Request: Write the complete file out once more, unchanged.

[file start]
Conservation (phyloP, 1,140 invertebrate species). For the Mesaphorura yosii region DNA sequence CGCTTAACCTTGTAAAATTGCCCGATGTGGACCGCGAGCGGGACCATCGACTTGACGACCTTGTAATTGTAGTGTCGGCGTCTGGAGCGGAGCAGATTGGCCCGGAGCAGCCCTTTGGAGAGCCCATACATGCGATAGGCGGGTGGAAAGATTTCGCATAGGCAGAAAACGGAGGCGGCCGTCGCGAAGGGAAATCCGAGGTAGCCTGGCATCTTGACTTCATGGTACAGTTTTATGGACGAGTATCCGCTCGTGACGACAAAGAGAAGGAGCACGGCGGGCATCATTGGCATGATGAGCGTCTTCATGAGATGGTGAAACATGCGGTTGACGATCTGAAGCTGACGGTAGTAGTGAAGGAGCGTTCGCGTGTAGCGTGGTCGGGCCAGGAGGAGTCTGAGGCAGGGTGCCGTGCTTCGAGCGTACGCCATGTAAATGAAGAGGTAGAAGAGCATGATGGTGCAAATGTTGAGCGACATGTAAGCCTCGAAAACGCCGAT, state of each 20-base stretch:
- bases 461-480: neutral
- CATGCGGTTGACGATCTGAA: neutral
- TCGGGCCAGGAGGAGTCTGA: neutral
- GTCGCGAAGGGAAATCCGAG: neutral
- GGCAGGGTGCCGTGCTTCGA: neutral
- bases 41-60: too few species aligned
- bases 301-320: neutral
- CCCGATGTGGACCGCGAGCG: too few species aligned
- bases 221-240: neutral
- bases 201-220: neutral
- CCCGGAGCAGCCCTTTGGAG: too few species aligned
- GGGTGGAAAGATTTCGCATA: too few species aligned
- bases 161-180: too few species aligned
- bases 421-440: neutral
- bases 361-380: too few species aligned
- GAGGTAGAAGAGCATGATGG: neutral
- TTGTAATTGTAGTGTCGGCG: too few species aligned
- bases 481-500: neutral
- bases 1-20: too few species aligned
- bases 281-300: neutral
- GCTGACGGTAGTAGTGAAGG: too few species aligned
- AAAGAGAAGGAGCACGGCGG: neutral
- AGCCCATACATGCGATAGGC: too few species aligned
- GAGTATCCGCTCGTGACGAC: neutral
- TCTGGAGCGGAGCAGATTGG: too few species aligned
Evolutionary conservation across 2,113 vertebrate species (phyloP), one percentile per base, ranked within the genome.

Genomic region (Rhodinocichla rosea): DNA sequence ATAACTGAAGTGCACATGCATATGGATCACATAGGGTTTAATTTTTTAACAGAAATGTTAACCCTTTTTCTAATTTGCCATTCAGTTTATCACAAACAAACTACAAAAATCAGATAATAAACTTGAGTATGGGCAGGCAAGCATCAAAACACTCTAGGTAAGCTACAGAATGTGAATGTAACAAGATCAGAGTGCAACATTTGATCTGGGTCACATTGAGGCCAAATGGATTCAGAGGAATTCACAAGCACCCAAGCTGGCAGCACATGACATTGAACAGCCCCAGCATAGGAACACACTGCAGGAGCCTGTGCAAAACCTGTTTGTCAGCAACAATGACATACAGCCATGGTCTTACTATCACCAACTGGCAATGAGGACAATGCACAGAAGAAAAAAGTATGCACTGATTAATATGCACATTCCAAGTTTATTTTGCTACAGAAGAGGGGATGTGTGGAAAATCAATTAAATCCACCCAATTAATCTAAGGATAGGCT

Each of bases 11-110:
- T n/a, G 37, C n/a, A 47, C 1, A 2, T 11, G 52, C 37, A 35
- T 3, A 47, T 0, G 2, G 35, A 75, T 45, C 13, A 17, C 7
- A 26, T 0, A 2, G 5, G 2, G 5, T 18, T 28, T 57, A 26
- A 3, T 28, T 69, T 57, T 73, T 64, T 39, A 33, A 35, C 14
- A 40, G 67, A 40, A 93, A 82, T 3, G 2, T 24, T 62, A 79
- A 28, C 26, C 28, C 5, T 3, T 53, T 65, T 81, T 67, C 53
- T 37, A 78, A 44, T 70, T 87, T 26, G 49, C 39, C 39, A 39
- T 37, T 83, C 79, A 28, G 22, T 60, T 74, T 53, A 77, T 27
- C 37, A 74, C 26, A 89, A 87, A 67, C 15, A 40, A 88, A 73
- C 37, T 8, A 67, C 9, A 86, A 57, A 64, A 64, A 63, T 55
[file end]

Conservation (phyloP, 1,140 invertebrate species). For the Mesaphorura yosii region DNA sequence CGCTTAACCTTGTAAAATTGCCCGATGTGGACCGCGAGCGGGACCATCGACTTGACGACCTTGTAATTGTAGTGTCGGCGTCTGGAGCGGAGCAGATTGGCCCGGAGCAGCCCTTTGGAGAGCCCATACATGCGATAGGCGGGTGGAAAGATTTCGCATAGGCAGAAAACGGAGGCGGCCGTCGCGAAGGGAAATCCGAGGTAGCCTGGCATCTTGACTTCATGGTACAGTTTTATGGACGAGTATCCGCTCGTGACGACAAAGAGAAGGAGCACGGCGGGCATCATTGGCATGATGAGCGTCTTCATGAGATGGTGAAACATGCGGTTGACGATCTGAAGCTGACGGTAGTAGTGAAGGAGCGTTCGCGTGTAGCGTGGTCGGGCCAGGAGGAGTCTGAGGCAGGGTGCCGTGCTTCGAGCGTACGCCATGTAAATGAAGAGGTAGAAGAGCATGATGGTGCAAATGTTGAGCGACATGTAAGCCTCGAAAACGCCGAT, state of each 20-base stretch:
- bases 461-480: neutral
- CATGCGGTTGACGATCTGAA: neutral
- TCGGGCCAGGAGGAGTCTGA: neutral
- GTCGCGAAGGGAAATCCGAG: neutral
- GGCAGGGTGCCGTGCTTCGA: neutral
- bases 41-60: too few species aligned
- bases 301-320: neutral
- CCCGATGTGGACCGCGAGCG: too few species aligned
- bases 221-240: neutral
- bases 201-220: neutral
- CCCGGAGCAGCCCTTTGGAG: too few species aligned
- GGGTGGAAAGATTTCGCATA: too few species aligned
- bases 161-180: too few species aligned
- bases 421-440: neutral
- bases 361-380: too few species aligned
- GAGGTAGAAGAGCATGATGG: neutral
- TTGTAATTGTAGTGTCGGCG: too few species aligned
- bases 481-500: neutral
- bases 1-20: too few species aligned
- bases 281-300: neutral
- GCTGACGGTAGTAGTGAAGG: too few species aligned
- AAAGAGAAGGAGCACGGCGG: neutral
- AGCCCATACATGCGATAGGC: too few species aligned
- GAGTATCCGCTCGTGACGAC: neutral
- TCTGGAGCGGAGCAGATTGG: too few species aligned
Evolutionary conservation across 2,113 vertebrate species (phyloP), one percentile per base, ranked within the genome.

Genomic region (Rhodinocichla rosea): DNA sequence ATAACTGAAGTGCACATGCATATGGATCACATAGGGTTTAATTTTTTAACAGAAATGTTAACCCTTTTTCTAATTTGCCATTCAGTTTATCACAAACAAACTACAAAAATCAGATAATAAACTTGAGTATGGGCAGGCAAGCATCAAAACACTCTAGGTAAGCTACAGAATGTGAATGTAACAAGATCAGAGTGCAACATTTGATCTGGGTCACATTGAGGCCAAATGGATTCAGAGGAATTCACAAGCACCCAAGCTGGCAGCACATGACATTGAACAGCCCCAGCATAGGAACACACTGCAGGAGCCTGTGCAAAACCTGTTTGTCAGCAACAATGACATACAGCCATGGTCTTACTATCACCAACTGGCAATGAGGACAATGCACAGAAGAAAAAAGTATGCACTGATTAATATGCACATTCCAAGTTTATTTTGCTACAGAAGAGGGGATGTGTGGAAAATCAATTAAATCCACCCAATTAATCTAAGGATAGGCT

Each of bases 11-110:
- T n/a, G 37, C n/a, A 47, C 1, A 2, T 11, G 52, C 37, A 35
- T 3, A 47, T 0, G 2, G 35, A 75, T 45, C 13, A 17, C 7
- A 26, T 0, A 2, G 5, G 2, G 5, T 18, T 28, T 57, A 26
- A 3, T 28, T 69, T 57, T 73, T 64, T 39, A 33, A 35, C 14
- A 40, G 67, A 40, A 93, A 82, T 3, G 2, T 24, T 62, A 79
- A 28, C 26, C 28, C 5, T 3, T 53, T 65, T 81, T 67, C 53
- T 37, A 78, A 44, T 70, T 87, T 26, G 49, C 39, C 39, A 39
- T 37, T 83, C 79, A 28, G 22, T 60, T 74, T 53, A 77, T 27
- C 37, A 74, C 26, A 89, A 87, A 67, C 15, A 40, A 88, A 73
- C 37, T 8, A 67, C 9, A 86, A 57, A 64, A 64, A 63, T 55